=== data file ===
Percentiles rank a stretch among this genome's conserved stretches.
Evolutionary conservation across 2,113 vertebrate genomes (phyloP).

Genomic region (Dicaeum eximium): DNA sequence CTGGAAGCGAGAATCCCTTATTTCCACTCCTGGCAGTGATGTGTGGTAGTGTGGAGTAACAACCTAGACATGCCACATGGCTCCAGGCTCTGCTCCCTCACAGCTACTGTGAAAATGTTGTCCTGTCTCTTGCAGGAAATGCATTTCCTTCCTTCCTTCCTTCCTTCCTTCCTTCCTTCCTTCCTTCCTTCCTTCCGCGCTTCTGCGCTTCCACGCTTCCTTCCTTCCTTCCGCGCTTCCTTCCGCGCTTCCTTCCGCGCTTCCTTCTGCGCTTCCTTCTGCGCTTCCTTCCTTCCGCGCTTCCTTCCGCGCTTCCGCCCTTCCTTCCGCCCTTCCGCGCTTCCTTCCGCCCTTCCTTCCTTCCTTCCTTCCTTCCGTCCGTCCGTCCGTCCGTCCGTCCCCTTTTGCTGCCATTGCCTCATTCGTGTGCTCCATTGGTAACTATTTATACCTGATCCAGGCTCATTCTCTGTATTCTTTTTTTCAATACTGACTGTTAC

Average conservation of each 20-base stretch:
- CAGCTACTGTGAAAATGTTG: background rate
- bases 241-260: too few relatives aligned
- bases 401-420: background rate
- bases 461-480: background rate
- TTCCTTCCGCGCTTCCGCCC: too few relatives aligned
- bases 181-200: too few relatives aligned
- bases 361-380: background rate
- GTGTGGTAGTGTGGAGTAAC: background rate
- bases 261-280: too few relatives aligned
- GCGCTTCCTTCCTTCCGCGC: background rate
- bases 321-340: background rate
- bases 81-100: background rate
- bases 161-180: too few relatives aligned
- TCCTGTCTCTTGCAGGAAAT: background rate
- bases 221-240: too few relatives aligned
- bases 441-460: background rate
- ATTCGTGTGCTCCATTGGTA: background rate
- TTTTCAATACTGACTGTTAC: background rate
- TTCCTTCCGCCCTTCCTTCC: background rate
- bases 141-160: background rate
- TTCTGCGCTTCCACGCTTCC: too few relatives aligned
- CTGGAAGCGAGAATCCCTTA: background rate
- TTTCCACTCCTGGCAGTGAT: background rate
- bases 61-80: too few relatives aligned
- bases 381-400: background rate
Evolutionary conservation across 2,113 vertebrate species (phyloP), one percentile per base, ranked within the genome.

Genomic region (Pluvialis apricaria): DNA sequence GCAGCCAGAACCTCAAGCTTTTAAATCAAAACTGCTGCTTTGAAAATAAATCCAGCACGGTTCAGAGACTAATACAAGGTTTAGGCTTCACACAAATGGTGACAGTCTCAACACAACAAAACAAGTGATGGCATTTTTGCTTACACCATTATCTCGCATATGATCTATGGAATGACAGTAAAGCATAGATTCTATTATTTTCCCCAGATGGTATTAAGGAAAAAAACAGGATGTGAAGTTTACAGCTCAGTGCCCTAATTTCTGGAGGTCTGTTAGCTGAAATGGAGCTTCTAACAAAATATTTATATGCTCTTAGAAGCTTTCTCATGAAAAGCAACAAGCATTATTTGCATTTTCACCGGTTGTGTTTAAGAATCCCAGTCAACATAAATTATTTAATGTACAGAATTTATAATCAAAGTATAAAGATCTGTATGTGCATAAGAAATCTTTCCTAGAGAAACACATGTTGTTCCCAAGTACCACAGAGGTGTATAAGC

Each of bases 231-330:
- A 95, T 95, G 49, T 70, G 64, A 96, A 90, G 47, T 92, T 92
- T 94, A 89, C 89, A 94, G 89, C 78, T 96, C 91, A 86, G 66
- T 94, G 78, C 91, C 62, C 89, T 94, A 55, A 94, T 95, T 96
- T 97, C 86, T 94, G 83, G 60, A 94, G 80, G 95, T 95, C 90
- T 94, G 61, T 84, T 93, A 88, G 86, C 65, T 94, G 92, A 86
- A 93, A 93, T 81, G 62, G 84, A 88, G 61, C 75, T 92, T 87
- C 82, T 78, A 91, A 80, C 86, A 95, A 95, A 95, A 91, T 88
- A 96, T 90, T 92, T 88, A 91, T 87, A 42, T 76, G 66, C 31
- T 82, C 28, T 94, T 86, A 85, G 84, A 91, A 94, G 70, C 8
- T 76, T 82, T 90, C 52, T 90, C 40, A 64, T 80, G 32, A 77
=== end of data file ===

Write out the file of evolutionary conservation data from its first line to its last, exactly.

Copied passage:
Percentiles rank a stretch among this genome's conserved stretches.
Evolutionary conservation across 2,113 vertebrate genomes (phyloP).

Genomic region (Dicaeum eximium): DNA sequence CTGGAAGCGAGAATCCCTTATTTCCACTCCTGGCAGTGATGTGTGGTAGTGTGGAGTAACAACCTAGACATGCCACATGGCTCCAGGCTCTGCTCCCTCACAGCTACTGTGAAAATGTTGTCCTGTCTCTTGCAGGAAATGCATTTCCTTCCTTCCTTCCTTCCTTCCTTCCTTCCTTCCTTCCTTCCTTCCTTCCGCGCTTCTGCGCTTCCACGCTTCCTTCCTTCCTTCCGCGCTTCCTTCCGCGCTTCCTTCCGCGCTTCCTTCTGCGCTTCCTTCTGCGCTTCCTTCCTTCCGCGCTTCCTTCCGCGCTTCCGCCCTTCCTTCCGCCCTTCCGCGCTTCCTTCCGCCCTTCCTTCCTTCCTTCCTTCCTTCCGTCCGTCCGTCCGTCCGTCCGTCCCCTTTTGCTGCCATTGCCTCATTCGTGTGCTCCATTGGTAACTATTTATACCTGATCCAGGCTCATTCTCTGTATTCTTTTTTTCAATACTGACTGTTAC

Average conservation of each 20-base stretch:
- CAGCTACTGTGAAAATGTTG: background rate
- bases 241-260: too few relatives aligned
- bases 401-420: background rate
- bases 461-480: background rate
- TTCCTTCCGCGCTTCCGCCC: too few relatives aligned
- bases 181-200: too few relatives aligned
- bases 361-380: background rate
- GTGTGGTAGTGTGGAGTAAC: background rate
- bases 261-280: too few relatives aligned
- GCGCTTCCTTCCTTCCGCGC: background rate
- bases 321-340: background rate
- bases 81-100: background rate
- bases 161-180: too few relatives aligned
- TCCTGTCTCTTGCAGGAAAT: background rate
- bases 221-240: too few relatives aligned
- bases 441-460: background rate
- ATTCGTGTGCTCCATTGGTA: background rate
- TTTTCAATACTGACTGTTAC: background rate
- TTCCTTCCGCCCTTCCTTCC: background rate
- bases 141-160: background rate
- TTCTGCGCTTCCACGCTTCC: too few relatives aligned
- CTGGAAGCGAGAATCCCTTA: background rate
- TTTCCACTCCTGGCAGTGAT: background rate
- bases 61-80: too few relatives aligned
- bases 381-400: background rate
Evolutionary conservation across 2,113 vertebrate species (phyloP), one percentile per base, ranked within the genome.

Genomic region (Pluvialis apricaria): DNA sequence GCAGCCAGAACCTCAAGCTTTTAAATCAAAACTGCTGCTTTGAAAATAAATCCAGCACGGTTCAGAGACTAATACAAGGTTTAGGCTTCACACAAATGGTGACAGTCTCAACACAACAAAACAAGTGATGGCATTTTTGCTTACACCATTATCTCGCATATGATCTATGGAATGACAGTAAAGCATAGATTCTATTATTTTCCCCAGATGGTATTAAGGAAAAAAACAGGATGTGAAGTTTACAGCTCAGTGCCCTAATTTCTGGAGGTCTGTTAGCTGAAATGGAGCTTCTAACAAAATATTTATATGCTCTTAGAAGCTTTCTCATGAAAAGCAACAAGCATTATTTGCATTTTCACCGGTTGTGTTTAAGAATCCCAGTCAACATAAATTATTTAATGTACAGAATTTATAATCAAAGTATAAAGATCTGTATGTGCATAAGAAATCTTTCCTAGAGAAACACATGTTGTTCCCAAGTACCACAGAGGTGTATAAGC

Each of bases 231-330:
- A 95, T 95, G 49, T 70, G 64, A 96, A 90, G 47, T 92, T 92
- T 94, A 89, C 89, A 94, G 89, C 78, T 96, C 91, A 86, G 66
- T 94, G 78, C 91, C 62, C 89, T 94, A 55, A 94, T 95, T 96
- T 97, C 86, T 94, G 83, G 60, A 94, G 80, G 95, T 95, C 90
- T 94, G 61, T 84, T 93, A 88, G 86, C 65, T 94, G 92, A 86
- A 93, A 93, T 81, G 62, G 84, A 88, G 61, C 75, T 92, T 87
- C 82, T 78, A 91, A 80, C 86, A 95, A 95, A 95, A 91, T 88
- A 96, T 90, T 92, T 88, A 91, T 87, A 42, T 76, G 66, C 31
- T 82, C 28, T 94, T 86, A 85, G 84, A 91, A 94, G 70, C 8
- T 76, T 82, T 90, C 52, T 90, C 40, A 64, T 80, G 32, A 77